Total IV Anesthesia
Total IV anesthesia (TIVA) is a type of general anesthesia. Medicine is passed into a vein during surgery.
Reasons for Procedure
TIVA is done to put a person to sleep, block pain, and relax muscles. It acts faster on the body than gas anesthesia. TIVA also has a shorter recovery time and lower risk of problems.
Problems are rare, but all procedures have some risk. The doctor will go over some problems that could happen, such as:
- Problems from anesthesia, such as wheezing or sore throat
- Allergic reaction to medicine
- Breathing problems
- Nausea and vomiting
- Irregular heartbeat
- Hallucinations or vivid dreams
Things that may raise the risk of problems are:
What to Expect
Problems to Look Out For
Call the doctor if you are not getting better or you have:
- Signs of infection, such as fever and chills
- Lasting nausea or vomiting
- Lasting headache
- Shortness of breath
- Chest pain
- Lightheadedness or fainting
- Confusion or memory problems
If you think you have an emergency, call for medical help right away.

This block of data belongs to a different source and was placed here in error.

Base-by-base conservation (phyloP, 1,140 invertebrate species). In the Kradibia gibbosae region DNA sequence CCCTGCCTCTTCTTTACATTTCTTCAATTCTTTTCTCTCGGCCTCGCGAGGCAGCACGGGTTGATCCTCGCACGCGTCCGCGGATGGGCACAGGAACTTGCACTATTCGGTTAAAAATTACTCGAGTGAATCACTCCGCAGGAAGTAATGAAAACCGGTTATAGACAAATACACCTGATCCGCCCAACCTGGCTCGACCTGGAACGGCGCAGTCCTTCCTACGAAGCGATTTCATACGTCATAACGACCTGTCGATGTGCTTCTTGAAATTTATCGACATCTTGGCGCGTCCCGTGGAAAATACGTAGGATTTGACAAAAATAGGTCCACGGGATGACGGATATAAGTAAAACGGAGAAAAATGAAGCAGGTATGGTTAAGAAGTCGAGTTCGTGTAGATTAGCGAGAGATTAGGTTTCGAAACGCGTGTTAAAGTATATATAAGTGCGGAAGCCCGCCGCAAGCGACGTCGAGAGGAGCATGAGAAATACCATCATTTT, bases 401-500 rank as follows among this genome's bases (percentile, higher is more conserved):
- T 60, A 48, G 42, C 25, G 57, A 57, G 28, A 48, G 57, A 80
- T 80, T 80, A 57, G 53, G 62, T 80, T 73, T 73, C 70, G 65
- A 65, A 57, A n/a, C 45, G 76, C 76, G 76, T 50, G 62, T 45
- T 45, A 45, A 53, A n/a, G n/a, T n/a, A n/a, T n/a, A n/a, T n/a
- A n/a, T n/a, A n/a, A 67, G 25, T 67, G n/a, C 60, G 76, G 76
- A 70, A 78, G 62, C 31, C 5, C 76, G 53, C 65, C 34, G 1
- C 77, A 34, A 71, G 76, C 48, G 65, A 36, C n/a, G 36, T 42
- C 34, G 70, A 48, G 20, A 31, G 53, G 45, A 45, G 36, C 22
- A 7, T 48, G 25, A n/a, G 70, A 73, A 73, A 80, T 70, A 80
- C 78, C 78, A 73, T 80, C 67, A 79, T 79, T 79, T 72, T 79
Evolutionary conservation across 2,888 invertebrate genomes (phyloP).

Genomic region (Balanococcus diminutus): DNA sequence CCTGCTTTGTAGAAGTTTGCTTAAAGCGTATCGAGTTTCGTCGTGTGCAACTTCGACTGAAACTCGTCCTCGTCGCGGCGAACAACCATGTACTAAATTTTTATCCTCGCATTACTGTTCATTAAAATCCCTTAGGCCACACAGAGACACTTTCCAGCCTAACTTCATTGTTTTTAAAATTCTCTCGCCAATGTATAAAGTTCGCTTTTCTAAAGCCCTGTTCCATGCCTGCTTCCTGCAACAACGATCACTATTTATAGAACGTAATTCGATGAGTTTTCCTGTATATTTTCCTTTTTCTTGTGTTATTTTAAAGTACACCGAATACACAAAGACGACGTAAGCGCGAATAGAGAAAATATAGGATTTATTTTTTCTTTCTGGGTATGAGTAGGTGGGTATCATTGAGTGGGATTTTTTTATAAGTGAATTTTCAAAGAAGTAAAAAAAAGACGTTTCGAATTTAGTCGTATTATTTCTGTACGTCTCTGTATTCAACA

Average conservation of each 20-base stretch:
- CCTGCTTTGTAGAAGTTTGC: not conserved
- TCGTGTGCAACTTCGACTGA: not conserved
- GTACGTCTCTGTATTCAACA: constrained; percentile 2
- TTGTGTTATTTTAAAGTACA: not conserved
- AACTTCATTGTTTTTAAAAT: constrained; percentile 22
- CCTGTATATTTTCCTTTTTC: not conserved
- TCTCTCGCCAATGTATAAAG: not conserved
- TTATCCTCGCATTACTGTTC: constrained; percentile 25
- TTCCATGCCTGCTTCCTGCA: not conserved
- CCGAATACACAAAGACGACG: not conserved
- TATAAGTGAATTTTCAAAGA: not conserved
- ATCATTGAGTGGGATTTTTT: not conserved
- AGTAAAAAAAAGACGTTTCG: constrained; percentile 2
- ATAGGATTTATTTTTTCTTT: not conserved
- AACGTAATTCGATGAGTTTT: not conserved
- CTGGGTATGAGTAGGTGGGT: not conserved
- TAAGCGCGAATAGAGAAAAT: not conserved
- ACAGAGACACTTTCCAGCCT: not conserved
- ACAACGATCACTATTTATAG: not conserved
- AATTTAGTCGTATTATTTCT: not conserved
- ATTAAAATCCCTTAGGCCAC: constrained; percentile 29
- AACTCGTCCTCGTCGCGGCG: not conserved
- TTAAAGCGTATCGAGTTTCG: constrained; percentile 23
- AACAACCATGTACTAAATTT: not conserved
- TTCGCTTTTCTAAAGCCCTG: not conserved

- Anesthesia: What is anesthesia? National Institute of General Medical Sciences website. Available at: https://www.nigms.nih.gov/education/fact-sheets/Pages/anesthesia.aspx.
- Procedural sedation and analgesia. EBSCO DynaMed website. Available at: https://www.dynamed.com/drug-review/procedural-sedation-and-analgesia-in-adults.
- Total intravenous anaesthesia (TIVA) EBME website. Available at: https://www.ebme.co.uk/articles/clinical-engineering/total-intravenous-anaesthesia-tiva.
- Types of anesthesia. John Hopkins Medicine website. Available at: http://www.hopkinsmedicine.org/healthlibrary/conditions/surgical_care/types_of_anesthesia_and_your_anesthesiologist_85,P01391.
- Marcin Chwistek, MD
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